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Kenya’s Parliament to Nationalize Country’s Main Airline Kenya Airways

A failed expansion drive and a slump in air travel forced it to restructure $2 billion of debt in 2017

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Kenya, Airline, Parliament
FILE - Kenya Airways planes are seen parked at the Jomo Kenyatta International airport near Kenya's capital Nairobi, April 28, 2016. VOA

Kenya’s parliament voted on Tuesday to nationalize the country’s main airline Kenya Airways to save it from mounting debts.

The loss-making airline, which is 48.9% government-owned and 7.8% held by Air France-KLM, has been struggling to return to profitability and growth.

A failed expansion drive and a slump in air travel forced it to restructure $2 billion of debt in 2017. The airline later proposed taking over the running of Nairobi’s main airport to boost its revenue.

Parliament’s transport committee, however, rejected that plan, recommending instead the nationalization of the airline in a report debated by the national assembly on June 18.

Kenya, Airline, Parliament
Kenya’s parliament voted on Tuesday to nationalize the country’s main airline Kenya Airways to save it from mounting debts. Pixabay

In a voice vote taken on Tuesday afternoon, the majority of lawmakers in the chamber voted to accept the report.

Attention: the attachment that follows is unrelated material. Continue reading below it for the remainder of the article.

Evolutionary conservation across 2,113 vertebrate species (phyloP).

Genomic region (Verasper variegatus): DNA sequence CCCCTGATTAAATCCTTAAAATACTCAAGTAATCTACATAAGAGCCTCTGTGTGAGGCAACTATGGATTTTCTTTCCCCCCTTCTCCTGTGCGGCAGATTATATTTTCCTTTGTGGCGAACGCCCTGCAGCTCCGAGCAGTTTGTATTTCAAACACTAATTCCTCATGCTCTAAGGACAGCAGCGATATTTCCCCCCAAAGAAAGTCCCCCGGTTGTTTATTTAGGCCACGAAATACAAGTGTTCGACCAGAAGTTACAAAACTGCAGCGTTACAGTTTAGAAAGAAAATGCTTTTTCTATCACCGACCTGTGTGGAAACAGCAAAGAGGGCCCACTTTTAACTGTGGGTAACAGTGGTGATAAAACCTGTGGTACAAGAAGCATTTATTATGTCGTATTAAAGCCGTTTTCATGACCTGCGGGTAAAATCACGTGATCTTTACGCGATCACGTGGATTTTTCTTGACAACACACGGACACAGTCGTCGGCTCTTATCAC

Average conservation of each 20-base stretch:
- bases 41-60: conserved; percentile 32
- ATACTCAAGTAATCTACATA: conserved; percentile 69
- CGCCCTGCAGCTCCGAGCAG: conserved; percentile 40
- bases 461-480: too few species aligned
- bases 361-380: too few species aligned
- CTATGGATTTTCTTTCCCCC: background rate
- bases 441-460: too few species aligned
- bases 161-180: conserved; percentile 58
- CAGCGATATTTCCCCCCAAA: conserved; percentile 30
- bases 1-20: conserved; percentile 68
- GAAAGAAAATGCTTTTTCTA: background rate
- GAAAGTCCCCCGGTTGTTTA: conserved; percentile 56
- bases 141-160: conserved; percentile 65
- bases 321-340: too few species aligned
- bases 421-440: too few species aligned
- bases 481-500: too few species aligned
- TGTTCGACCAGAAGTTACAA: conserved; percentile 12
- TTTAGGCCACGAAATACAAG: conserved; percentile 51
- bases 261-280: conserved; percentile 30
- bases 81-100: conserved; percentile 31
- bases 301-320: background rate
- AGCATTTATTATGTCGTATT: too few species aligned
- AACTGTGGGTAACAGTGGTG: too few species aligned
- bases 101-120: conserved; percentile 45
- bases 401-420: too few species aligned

Kenya Airways Chairman Michael Joseph told Reuters the vote was “great news.”

“Nationalization is what is necessary to compete on a level playing field. It is not what we want, but what we need,” he said, referring to competitors such as Ethiopian Airlines which are state-run and profitable.

Air France-KLM could not immediately be reached for comment.

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The government will now draw up an implementation plan, with clear time lines, said Esther Koimett, the principal secretary at the ministry of transport.

“Parliament is our boss … we will obviously take the recommendations of parliament,” she told Reuters.

Kenya is seeking to emulate countries like Ethiopia which run air transport assets from airports to fueling operations under a single company, using funds from the more profitable parts to support others, such as national airlines.

“The government is keen to take a consolidated view of aviation assets of the country in order to make sure they work in a coherent and efficient way to support the (Nairobi aviation) hub,” Koimett said.

Kenya, Airline, Parliament
The loss-making airline, which is 48.9% government-owned and 7.8% held by Air France-KLM, has been struggling to return to profitability and growth. Pixabay

The committee’s report proposes that Kenya set up an aviation holding company with four subsidiaries, one of which would run Kenya Airways. Another arm of the holding company would operate Nairobi’s main international airport.

The committee’s report also recommended the holding company be given tax concessions for a period to be determined and that it be exempted from paying excise duty on all goods, including jet fuel.

Koimett dismissed concerns that nationalization could lead to further mismanagement. Kenya’s state-owned enterprises sector is riddled with corporate corpses and near failures caused by theft and poor management over the decades.